The supreme court of Illinois, in their opinion delivered in September, 1869, upon the application of Mrs. Bradwell, held that the admission of women to the practice of law was without precedent, unknown to the common law, and not within the thought and intention of the legislature at the time the statute providing for the admission of attorneys to practice was enacted. The court say: "When our act was passed, that school of reform which claims for woman participation in the making and administering of the laws had not arisen, or, if here and there a writer had advanced such theories, they were regarded rather as abstract speculations than as an actual basis for action. * * * In view of these facts we are certainly warranted in saying that when the legislature gave to this court the power of granting licenses to practice law, it was with not the slightest expectation that this privilege would be extended equally to men and women. Neither has there been any legislation since that period which would justify us in presuming a change in the legislative intent." Whatever may be said of the applicability of this argument to that case, it is wholly inapplicable to this. The statute of Illinois providing for the admission of attorneys was enacted in 1845, or earlier, being found in the revised statutes of that state for 1845. The statute of Wisconsin here cited was enacted in 1861, when progressive ideas concerning the enlargement of the sphere of woman's industries were more widely known and adopted, and so may reasonably be presumed to have been within the minds of the legislators at the time of its enactment. But further legislation in this state clearly indicates that, whatever the intention of the legislators in 1861 might have been--if other than that expressed by plain and unequivocal language,--their subsequent intention has been to include women in the provisions made for the admission of attorneys to practice in all the courts of record in this state. By ch. 17 of 1867, women are admitted to every department, except the military, of the state university, "under such regulations and restrictions as the board of regents may deem proper." Tay. Stats., 521. This statute admits women to the law department of the university, with the privilege of pursuing the course of study marked out for its students, and of graduating from that department. Whether the clause, "under such regulations and restrictions as the board of regents may deem proper," gives said board power to exclude women from the full legal course and the privilege of graduating, or not, it certainly gives them power to allow to women students such full course of study and graduation, if they see fit to do so. Now, by the laws of 1870, ch. 79, sec. 1, "all graduates from the law department [of the state university] shall be entitled to admission to the bar of all the courts of this state, upon presenting to the judge or judges thereof a certificate of such graduation." Tay. Stats., 1344, § 36. Thus, by express legislative enactment, women may be admitted to the bar of all the courts of this state by graduating from the law department of the state university. Can it have been the intention of the legislature to give the board of regents of the university the power to admit women to the practice of law in this court, and at the same time to withhold that very power from the court itself? Again, the statute provides for the admission of attorneys from the state of Illinois and other states, under certain restrictions which do not apply to the question of sex. See Tay. Stats., 1344-5, §§ 39, 40. Accordingly women may be admitted to this bar from Illinois and other states in which they are now or may hereafter become practicing attorneys. If the courts of other states have power to procure the admittance of women to the bar of this state, are its own courts deprived of such power? Again, the constitution of this state, art. VII, sec. 20, provides for the conduct of suits by a party, or his attorney or agent. Under this clause of the constitution no court would have the right or power to refuse a woman, as a party or agent, the right to conduct a suit in court on her own behalf or that of her principal.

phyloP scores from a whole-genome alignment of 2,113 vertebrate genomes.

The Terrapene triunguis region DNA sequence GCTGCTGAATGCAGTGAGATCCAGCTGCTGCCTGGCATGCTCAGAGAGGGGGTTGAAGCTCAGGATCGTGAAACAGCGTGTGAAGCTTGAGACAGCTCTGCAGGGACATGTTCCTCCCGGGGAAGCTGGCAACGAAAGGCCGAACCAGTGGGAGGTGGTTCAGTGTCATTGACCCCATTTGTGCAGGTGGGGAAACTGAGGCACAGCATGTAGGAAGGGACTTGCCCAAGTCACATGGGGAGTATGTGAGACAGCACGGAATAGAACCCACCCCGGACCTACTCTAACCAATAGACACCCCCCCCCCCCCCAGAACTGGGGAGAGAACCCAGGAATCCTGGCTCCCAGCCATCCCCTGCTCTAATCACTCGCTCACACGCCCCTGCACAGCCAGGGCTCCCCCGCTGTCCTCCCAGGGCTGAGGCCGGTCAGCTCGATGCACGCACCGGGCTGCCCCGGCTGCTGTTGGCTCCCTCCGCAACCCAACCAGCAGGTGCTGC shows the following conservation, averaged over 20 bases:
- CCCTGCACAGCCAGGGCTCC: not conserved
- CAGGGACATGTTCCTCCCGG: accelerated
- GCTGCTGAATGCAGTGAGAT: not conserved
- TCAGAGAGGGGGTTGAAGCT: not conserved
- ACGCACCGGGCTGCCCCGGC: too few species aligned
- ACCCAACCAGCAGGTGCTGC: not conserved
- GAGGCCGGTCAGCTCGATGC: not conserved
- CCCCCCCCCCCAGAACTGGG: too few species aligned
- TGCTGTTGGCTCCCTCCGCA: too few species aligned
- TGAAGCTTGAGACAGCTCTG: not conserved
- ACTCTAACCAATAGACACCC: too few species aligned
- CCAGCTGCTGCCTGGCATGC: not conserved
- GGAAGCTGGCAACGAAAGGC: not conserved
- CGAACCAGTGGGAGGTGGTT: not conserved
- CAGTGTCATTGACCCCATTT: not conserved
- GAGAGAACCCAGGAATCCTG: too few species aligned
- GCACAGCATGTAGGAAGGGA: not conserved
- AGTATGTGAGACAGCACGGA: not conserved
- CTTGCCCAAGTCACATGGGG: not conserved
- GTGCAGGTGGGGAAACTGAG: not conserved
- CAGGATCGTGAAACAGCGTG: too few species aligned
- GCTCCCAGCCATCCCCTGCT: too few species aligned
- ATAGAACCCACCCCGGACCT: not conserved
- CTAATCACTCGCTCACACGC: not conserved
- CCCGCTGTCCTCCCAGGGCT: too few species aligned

Upon application made in 1869 to the supreme court of Illinois, Mrs. Bradwell was refused admittance, October 6, 1869, on the sole ground that she was a married woman, and as such was incapable of making contracts. Ch. Legal News of Feb. 5, 1870. Mrs. Bradwell filed an argument, the most pertinent point in which was that, by statutes enacted by the legislature of Illinois in 1861 and 1869, giving to a married woman the right to hold property in her own name, to control her own earnings, and to sue and be sued, the disabilities asserted by the court to exist, had been removed, and could no longer form a barrier to her admission to legal practice. The court, in a subsequent opinion, while still denying Mrs. Bradwell's application, refused it no longer on the ground of her disabilties as a married woman, but solely on the ground of her being a woman. While virtually admitting that nothing in the language of the statute precluded the admission of women, the court laid down this role: "In all other respects [aside from the limitations of the statute], it is left to our discretion to establish the rules by which admission to this office shall be determined. But this discretion is not an arbitrary one, but must be held to at least two limitations. One is, that the court shall establish such terms of admission as will promote the proper administration of justice; the second, that it should not admit any person or class of persons who are not intended by the legislature to be admitted, even though their exclusion is not expressly required by the statute." No argument was made upon the first limitation enumerated, and the refusal to admit the applicant was based solely upon the second.
None of the arguments urged in opposition to the claim of Mrs. Bradwell for admission apply to this case. The applicant here is not a married woman, and is under no disabilities. But even if she were married, the recent legislation of Wisconsin, giving to married women the right to control their own property and earnings and to sue and be sued, removes their disabilities to contract, as in the case of similar legislation in Illinois, and so removes the barrier supposed to have existed, to her admission to legal practice. See Tay. Stats., 1195-6, and decisions there cited; Laws of 1850,...